One in every five cigarettes in Malta last year was counterfeit
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One in every five cigarettes in Malta last year was counterfeit

Black market cigarette trade cost public coffers €19 million

Destroyed counterfeit cigarettes: the KPMG report also highlights Malta as a major point of entry to other EU markets. Photo: Shutterstock

Destroyed counterfeit cigarettes: the KPMG report also highlights Malta as a major point of entry to other EU markets. Photo: Shutterstock

One in every five cigarettes smoked in Malta last year was counterfeit or contraband, a new study has found.

A report released by auditing firm KPMG said Malta had one of the highest rates of contraband cigarettes in Europe and grew by 70 per cent over 2015.

The black market cigarette trade was estimated to have cost the public coffers some €19 million in uncollected tax revenue in 2016, the report said.

Malta was also highlighted as being a transit country through which large quantities of illegal cigarettes passed.

Last week, Customs announced an extensive crackdown on the black market for contraband cigarettes, with anything from shops to band clubs and even private residences in officials’ sights.

In a statement announcing the anti-contraband operation, Customs singled out four brands of cigarettes commonly smuggled into the country: Business Royals, American Legend, Manchester and Tradition.

Anything from shops to band clubs and private residences are in officials’ sights

Two weeks ago, a court sent a smuggler to jail for six months and fined him €13,082 as part of an anti-smuggling operation.

And earlier last month, airport security officials seized 120 cartons (24,000 cigarettes) from a passenger arriving from Istanbul.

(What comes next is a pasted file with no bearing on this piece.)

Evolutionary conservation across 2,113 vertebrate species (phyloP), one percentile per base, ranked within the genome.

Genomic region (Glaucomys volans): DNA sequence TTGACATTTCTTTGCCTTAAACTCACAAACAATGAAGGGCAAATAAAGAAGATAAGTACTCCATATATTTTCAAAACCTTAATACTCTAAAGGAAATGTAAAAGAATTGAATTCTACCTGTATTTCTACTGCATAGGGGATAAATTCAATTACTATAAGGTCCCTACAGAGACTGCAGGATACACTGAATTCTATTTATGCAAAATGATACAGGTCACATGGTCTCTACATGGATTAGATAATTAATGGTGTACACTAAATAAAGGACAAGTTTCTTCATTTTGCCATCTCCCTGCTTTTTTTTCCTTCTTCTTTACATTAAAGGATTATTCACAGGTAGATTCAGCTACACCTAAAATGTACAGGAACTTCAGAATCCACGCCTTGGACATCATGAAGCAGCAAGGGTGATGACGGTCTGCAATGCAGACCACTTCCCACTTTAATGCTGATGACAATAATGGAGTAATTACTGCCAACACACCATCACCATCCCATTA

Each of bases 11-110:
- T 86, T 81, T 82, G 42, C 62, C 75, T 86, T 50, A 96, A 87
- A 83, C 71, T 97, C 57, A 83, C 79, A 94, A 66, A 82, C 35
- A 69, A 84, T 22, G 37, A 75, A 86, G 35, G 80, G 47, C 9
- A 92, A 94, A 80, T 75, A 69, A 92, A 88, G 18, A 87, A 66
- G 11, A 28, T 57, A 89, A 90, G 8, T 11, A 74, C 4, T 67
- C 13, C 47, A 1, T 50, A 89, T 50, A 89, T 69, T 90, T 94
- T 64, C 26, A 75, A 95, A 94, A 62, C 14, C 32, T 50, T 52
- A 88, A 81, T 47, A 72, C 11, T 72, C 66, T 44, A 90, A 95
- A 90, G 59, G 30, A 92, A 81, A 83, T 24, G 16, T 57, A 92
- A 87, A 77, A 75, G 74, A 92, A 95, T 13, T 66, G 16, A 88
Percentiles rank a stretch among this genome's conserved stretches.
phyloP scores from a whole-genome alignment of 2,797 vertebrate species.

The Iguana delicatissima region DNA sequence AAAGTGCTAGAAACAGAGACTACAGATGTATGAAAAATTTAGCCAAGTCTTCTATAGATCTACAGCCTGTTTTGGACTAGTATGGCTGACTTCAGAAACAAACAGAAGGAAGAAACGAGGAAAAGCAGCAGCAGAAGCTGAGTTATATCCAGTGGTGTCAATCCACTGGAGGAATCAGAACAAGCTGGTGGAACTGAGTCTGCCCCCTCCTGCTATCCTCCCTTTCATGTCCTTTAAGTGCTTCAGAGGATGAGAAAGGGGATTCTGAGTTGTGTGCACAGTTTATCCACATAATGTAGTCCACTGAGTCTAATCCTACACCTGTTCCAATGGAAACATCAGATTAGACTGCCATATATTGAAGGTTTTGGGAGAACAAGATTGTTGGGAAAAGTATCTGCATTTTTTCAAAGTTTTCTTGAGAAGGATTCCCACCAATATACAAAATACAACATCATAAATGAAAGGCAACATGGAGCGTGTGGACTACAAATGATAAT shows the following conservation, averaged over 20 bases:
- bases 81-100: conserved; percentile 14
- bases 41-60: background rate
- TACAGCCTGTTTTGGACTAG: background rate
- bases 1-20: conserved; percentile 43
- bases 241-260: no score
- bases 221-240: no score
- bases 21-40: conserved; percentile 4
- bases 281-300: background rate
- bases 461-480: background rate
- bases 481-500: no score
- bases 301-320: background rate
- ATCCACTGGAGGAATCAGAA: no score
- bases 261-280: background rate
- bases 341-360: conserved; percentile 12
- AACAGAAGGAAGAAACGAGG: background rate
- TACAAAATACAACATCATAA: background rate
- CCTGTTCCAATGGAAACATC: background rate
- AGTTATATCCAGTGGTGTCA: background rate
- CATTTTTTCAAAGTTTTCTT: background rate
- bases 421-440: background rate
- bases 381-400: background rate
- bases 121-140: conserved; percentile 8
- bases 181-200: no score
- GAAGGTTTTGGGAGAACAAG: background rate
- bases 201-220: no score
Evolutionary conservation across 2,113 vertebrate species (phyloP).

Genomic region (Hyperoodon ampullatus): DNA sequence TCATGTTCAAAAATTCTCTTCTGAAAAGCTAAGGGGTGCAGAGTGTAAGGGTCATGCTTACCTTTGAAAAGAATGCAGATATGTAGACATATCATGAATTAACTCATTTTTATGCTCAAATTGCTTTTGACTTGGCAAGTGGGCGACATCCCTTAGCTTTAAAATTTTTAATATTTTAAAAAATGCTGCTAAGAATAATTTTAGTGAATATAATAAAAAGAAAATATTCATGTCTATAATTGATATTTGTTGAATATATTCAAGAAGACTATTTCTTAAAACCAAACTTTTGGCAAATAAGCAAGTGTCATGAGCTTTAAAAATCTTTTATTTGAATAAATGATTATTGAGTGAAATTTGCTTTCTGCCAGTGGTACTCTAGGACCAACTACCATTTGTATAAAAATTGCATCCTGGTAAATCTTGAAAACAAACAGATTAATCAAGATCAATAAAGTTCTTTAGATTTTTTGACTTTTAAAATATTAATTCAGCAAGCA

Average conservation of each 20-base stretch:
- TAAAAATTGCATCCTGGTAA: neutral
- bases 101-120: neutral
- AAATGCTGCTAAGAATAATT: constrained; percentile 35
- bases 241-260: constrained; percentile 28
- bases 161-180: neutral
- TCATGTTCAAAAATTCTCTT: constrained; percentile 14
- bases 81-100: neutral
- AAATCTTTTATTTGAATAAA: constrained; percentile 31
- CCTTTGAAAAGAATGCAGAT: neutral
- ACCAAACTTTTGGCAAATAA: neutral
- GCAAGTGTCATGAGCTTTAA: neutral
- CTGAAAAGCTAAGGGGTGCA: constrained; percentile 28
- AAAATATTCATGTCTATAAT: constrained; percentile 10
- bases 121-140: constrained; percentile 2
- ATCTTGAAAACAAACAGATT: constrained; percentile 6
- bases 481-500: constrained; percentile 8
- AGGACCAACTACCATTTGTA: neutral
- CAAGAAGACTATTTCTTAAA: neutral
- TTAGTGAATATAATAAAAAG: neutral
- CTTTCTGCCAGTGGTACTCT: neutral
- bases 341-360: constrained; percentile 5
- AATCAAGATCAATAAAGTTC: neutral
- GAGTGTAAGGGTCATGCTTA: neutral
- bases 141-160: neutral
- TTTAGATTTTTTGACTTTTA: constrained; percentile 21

The KPMG report said that contraband cigarettes are genuine tobacco products that get illegally diverted into a market for which they are not originally intended, while counterfeit cigarettes are tobacco products manufactured without the permission of the trademark holder.

‘Illicit whites’ – cigarettes manufactured for the purpose of being smuggled and sold illegally elsewhere – were the main source of irregular cigarettes across Europe, the report says.

The KPMG report also highlights Malta as a major point of entry to other EU markets and says this could explain the increase in irregular cigarettes discovered on the island.

The brands targeted by local  Customs officials were also mentioned in the report. It said they had no country-specific labelling and passed through Malta before being exported to countries with slightly more expensive tobacco.

The countries in question were mainly the UK and France, where the average price for a packet of 20 cigarettes stands at €8.86 and €6.76, respectively.

 The local average price for a packet of cigarettes is €5.25.

The sale of counterfeit cigarettes is a criminal offence that carries with it harsh penalties from the confiscation of carrying vehicles to hefty fines and even imprisonment. The consumption of one single counterfeit or contraband cigarette carries a minimum fine of €250.

“Every euro in excise that is lost on contraband cigarettes is a euro stolen from government coffers that would otherwise have been spent on health, education, pensions and childcare,” the Customs Department said.

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